Bethesda Tutorial Story Manager
|Bethesda Tutorial Story Manager|
|Intermediate Quest Design Series, Chapter 6|
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This chapter will explain the story manager and how it can be used to create new responsive content on the fly in an event-driven fashion.
The reader will learn:
- What the story manager is.
- The idea behind how it works.
- Nothing else -- there's no good way to make our existing tutorial content into something initiated by the story manager, so it's here that we're going to to leave the intrepid modder to explore.
Nodes On Top of Nodes On Top of Nodes On Top Of
In the Object Window, under Character, navigate to the "SM Event Node" object type.
What you're looking at is the root set of events that can autonomously kick off radiant quests. They are fairly self-explanatory and very player-centric. Double click on the "Kill Actor Event" and try not to get scared.
Ok, nothing too strange so far. Double-click where it says "Stacked Event Node: Kill Actor Event," start to behold the madness, and I'll explain.
The story manager works on a system of nodes. Much like the package or info stacks you've already learned about, when a story manager event kicks off, it begins churning down this list from top to bottom. This is a new fold, though, because instead of just a straight up stack, we actually have a tree-like structure where each node can have its own logic that makes it valid or invalid. Click the plus-sign at the top of the tree to expand the node labeled "DA08KillFriendNode," then click on it to select it. You window should now look like this:
We're looking at the system the game uses to tell that the player has killed a friend with the Ebony Blade, as part of the post-quest activity for DA08. Note the conditions in the bottom right, and the "E" listed in the Target column. Double-click on the first condition to explore further.
Note that we now have the option of running this condition on "Event Data: Killer" -- this is a crucial concept. Each kind of story manager event defines its own set of event data that we can test with conditions. We're checking that the player is the one doing the killing, and that he is currently wielding the Ebony Blade.
There is so much data getting pumped through this system that it would be folly to try and explain it all here. You can explore the various events and their data in the story manager documentation.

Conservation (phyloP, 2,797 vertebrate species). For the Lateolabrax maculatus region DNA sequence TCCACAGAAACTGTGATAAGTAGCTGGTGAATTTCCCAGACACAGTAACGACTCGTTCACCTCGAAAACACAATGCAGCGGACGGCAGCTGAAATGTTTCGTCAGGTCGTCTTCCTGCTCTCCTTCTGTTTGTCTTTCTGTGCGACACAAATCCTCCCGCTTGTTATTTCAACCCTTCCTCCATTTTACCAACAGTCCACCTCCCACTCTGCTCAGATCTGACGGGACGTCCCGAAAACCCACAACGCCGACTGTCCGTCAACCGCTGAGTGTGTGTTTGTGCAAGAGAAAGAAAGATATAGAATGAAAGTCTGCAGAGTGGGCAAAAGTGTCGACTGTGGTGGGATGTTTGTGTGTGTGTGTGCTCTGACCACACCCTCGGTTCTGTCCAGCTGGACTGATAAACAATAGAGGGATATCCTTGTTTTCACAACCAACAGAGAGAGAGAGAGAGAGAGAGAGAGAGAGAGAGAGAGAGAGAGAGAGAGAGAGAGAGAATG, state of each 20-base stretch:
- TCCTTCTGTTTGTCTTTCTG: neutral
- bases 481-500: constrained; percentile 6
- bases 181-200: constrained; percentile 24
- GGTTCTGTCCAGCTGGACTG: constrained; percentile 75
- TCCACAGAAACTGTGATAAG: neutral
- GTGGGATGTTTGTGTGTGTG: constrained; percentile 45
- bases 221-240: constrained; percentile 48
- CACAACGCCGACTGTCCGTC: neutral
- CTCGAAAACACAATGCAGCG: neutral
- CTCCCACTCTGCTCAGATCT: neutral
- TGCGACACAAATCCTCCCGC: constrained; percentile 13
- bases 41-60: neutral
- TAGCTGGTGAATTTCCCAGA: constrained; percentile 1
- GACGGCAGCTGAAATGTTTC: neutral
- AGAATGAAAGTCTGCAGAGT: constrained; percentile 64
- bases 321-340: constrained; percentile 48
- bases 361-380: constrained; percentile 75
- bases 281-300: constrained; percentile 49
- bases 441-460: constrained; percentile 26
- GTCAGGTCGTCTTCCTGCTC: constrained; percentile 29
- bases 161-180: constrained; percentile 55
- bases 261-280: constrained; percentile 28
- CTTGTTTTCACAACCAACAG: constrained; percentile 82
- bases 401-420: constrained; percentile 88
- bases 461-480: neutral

The important idea here is that this node has a quest attached to it -- if the node passes, the quest will be started. Note that not just any quest can be put into the story manager; it has to be specifically defined in its Quest Data tab as responding to an event.
The quest can then fill aliases from the event data, and thus do interesting things like respond to each event in a particular way. This is how children return the player's dropped items, how victims of theft will set bounties on the player, how mysterious benefactors will reward you for killing their enemies, etc.
On Top of Nodes On Top of
In addition to housing arbitrarily complicated quests, nodes can be nested to form complicated logical structures of event responses. There are two types of nodes: Branch nodes (which contain other nodes) and Quest nodes (which contain quests). Either one of these nodes can be either stacked (in which case the game churns through them from top to bottom) or random (in which case it will choose one of its child nodes randomly).
In almost all circumstances, you'll want to check the box for "Shares Event" on a node -- without this box, if a node actually manages to fire a quest, the event will not go through the rest of the tree, meaning unrelated nodes below you might not receive important notifications. So be a good Story Manager citizen, and share your events.
That's All Folks
If you've completed the Quest Design Fundamentals series and the Intermediate Quest Design series, you are now armed with a solid knowledge of how to make quest and radiant content with the Creation Kit. To get Bendu into an Story Manager Node visit here. If you're interested in exploring further, you may want to dive more into Papyrus, our new scripting language.
Good luck out there! Please make fantastic content, and share it! We always look forward to seeing what the community creates with these tools.
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